Majority of the public want councils to be allowed to run buses

PRESS RELEASE

Our new polling, reported in the Mirror today, shows that a majority of the British public think local authorities should be allowed to set up new public bus companies – as opposed to 22% who don’t believe they should have this power.

The government’s new Bus Services Bill includes a clause that would ban councils in England from setting up new municipal bus companies. The polling by Survation shows that even amongst Conservative voters, twice as many people believe local authorities should be allowed to run their own buses (54% to 25%).

The Transport Committee is currently consulting on the Bus Services Bill legislation - the consultation deadline is this Friday 26th August.

There are already 12 local authority-owned bus companies across the UK. These vary in size and scope, from a small service in rural Dumfries and Galloway, to large scale operations in cities including Edinburgh, Nottingham and Reading. In 4 of the last 5 years, local authority run buses have won Bus Operator of the Year at the Bus Awards.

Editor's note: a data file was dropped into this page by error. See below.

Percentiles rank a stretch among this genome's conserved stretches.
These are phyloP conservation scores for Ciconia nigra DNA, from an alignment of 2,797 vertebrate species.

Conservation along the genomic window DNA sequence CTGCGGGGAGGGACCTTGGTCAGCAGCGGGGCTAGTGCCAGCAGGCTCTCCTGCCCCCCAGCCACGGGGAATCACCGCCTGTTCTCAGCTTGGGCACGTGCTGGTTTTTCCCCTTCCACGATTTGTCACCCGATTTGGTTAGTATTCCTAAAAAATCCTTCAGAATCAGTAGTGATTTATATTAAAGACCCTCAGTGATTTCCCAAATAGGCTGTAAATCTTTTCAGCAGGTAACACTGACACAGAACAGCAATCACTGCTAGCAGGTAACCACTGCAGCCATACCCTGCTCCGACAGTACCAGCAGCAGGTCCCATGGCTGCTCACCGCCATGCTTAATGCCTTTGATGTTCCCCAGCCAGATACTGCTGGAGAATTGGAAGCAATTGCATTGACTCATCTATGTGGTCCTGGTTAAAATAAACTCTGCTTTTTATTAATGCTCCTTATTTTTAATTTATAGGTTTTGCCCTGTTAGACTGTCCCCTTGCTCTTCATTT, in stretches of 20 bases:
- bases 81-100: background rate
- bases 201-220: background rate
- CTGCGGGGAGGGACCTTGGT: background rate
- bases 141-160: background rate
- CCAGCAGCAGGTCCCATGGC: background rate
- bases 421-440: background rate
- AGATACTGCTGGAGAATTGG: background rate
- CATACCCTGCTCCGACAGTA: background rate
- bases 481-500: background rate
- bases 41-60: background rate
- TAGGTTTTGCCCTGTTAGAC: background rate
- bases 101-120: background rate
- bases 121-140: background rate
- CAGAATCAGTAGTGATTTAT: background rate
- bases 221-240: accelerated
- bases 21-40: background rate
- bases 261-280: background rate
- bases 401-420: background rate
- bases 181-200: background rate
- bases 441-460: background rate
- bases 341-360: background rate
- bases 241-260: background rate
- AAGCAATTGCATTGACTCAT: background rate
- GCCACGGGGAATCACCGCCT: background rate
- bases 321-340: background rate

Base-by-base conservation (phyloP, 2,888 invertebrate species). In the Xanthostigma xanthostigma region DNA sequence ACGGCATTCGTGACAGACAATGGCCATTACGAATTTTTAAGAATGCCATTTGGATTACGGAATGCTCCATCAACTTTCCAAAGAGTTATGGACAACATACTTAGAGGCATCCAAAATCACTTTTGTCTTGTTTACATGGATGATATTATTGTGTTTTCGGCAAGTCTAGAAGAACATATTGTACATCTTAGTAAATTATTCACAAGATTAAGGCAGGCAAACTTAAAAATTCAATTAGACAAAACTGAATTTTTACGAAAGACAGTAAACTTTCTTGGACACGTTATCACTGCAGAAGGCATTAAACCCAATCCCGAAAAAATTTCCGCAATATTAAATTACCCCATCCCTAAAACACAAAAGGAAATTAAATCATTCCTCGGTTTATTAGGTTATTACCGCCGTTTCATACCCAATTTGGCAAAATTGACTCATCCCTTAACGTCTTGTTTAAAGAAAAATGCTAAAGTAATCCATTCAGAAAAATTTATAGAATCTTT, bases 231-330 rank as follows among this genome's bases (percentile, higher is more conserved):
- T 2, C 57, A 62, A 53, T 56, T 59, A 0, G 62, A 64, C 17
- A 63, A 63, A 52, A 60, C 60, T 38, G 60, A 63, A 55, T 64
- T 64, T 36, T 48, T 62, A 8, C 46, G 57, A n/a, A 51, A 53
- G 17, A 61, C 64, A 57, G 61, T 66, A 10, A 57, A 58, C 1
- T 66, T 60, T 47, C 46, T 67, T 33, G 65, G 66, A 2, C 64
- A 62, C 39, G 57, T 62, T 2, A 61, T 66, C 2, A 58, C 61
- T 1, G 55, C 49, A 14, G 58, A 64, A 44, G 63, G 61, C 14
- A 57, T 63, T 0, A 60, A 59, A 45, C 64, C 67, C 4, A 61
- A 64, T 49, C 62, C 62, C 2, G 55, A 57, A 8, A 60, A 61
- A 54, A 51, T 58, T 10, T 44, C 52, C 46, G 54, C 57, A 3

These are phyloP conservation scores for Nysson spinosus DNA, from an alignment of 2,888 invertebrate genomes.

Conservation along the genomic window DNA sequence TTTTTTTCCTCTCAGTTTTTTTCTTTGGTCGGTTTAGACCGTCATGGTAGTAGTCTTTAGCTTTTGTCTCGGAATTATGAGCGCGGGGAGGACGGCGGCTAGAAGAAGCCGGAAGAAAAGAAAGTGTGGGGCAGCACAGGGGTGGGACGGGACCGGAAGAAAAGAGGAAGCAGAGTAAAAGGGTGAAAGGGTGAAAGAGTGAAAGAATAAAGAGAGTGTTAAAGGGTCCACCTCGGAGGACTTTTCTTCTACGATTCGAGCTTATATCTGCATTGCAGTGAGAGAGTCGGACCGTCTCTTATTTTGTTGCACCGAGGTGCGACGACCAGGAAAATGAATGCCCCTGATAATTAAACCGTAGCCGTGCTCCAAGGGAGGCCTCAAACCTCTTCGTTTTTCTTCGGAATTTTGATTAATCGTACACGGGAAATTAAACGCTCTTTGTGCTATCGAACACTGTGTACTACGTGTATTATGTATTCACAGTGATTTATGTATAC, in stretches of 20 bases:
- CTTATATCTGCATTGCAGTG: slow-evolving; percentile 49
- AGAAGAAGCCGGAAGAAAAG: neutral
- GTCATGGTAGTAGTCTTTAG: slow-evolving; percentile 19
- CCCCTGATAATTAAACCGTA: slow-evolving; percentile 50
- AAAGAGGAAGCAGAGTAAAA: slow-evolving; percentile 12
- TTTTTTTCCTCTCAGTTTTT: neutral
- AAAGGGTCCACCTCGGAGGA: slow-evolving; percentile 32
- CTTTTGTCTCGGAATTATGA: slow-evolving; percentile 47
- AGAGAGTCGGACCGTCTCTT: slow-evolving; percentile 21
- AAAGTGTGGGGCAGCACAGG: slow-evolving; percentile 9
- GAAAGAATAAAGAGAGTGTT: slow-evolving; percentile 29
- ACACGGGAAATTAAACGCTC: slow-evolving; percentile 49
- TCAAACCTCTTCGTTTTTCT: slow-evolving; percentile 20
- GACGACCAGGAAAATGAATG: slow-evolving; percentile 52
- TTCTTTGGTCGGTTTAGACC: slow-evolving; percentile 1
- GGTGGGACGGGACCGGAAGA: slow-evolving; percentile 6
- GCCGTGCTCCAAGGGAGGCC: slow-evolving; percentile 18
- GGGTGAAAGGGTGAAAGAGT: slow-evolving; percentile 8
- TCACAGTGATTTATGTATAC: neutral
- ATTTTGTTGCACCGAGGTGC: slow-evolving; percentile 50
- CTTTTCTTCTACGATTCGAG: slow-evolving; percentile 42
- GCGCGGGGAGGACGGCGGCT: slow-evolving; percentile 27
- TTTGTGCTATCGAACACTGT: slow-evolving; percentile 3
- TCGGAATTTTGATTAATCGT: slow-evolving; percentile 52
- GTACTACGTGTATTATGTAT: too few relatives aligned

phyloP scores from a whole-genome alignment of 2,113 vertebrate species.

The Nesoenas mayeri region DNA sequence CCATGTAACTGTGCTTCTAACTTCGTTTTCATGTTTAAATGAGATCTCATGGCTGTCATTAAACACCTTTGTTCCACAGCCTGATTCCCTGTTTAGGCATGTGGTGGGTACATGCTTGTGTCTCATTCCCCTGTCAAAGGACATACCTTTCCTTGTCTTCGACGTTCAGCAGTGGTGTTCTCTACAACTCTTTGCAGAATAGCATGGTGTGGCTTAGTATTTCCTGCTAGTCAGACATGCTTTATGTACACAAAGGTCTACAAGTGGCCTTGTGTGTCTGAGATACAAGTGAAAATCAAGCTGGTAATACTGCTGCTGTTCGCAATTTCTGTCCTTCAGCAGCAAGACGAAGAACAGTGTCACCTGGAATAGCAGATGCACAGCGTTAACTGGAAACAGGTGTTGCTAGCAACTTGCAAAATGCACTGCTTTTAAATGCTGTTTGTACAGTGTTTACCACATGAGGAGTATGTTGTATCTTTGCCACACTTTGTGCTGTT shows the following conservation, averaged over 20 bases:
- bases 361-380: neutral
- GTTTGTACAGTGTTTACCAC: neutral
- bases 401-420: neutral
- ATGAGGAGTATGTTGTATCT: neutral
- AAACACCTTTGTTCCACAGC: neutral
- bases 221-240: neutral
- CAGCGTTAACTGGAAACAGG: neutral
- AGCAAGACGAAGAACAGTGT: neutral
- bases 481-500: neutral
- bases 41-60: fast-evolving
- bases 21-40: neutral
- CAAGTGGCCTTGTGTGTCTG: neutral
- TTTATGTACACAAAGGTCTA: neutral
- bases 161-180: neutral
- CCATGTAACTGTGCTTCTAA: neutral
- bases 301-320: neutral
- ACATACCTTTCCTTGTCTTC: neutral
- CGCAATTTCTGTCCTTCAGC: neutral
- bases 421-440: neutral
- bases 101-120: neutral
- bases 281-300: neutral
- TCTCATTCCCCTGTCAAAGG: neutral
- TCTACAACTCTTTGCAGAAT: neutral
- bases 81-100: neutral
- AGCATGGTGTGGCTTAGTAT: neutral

After nearly 30 years of deregulated buses, the polling also found that over four times as many people want more public ownership of buses than want more private ownership (46% to 11%). 26% want to see no change.

Research from Transport for Quality of Life suggests we could save £506 million a year from buses outside London by bringing them into public ownership. Municipal bus companies are common in other European countries such as Austria, France and Germany.

Cat Hobbs, director of We Own It, said: “We know that local public ownership of buses can work because cities like Reading and Nottingham are already running their buses and having great success. The government plan to ban councils from setting up their own bus companies is completely ideological. Councils should be allowed to run buses directly if that’s the best solution. After nearly 30 years of deregulation, bus privatisation has led to falling passenger numbers, service cuts and huge fare increases in most areas outside of London. It’s time for buses to work for people not profit.”

The Bus Services Bill has so far been debated in the House of Lords where a number of Lords questioned clause 21 which would stop local authorities from setting up new bus companies.

The Transport Committee consultation specifically asks for opinions on ‘the basis for a prohibition on new municipal bus companies delivering bus services, particularly in non-franchised areas’.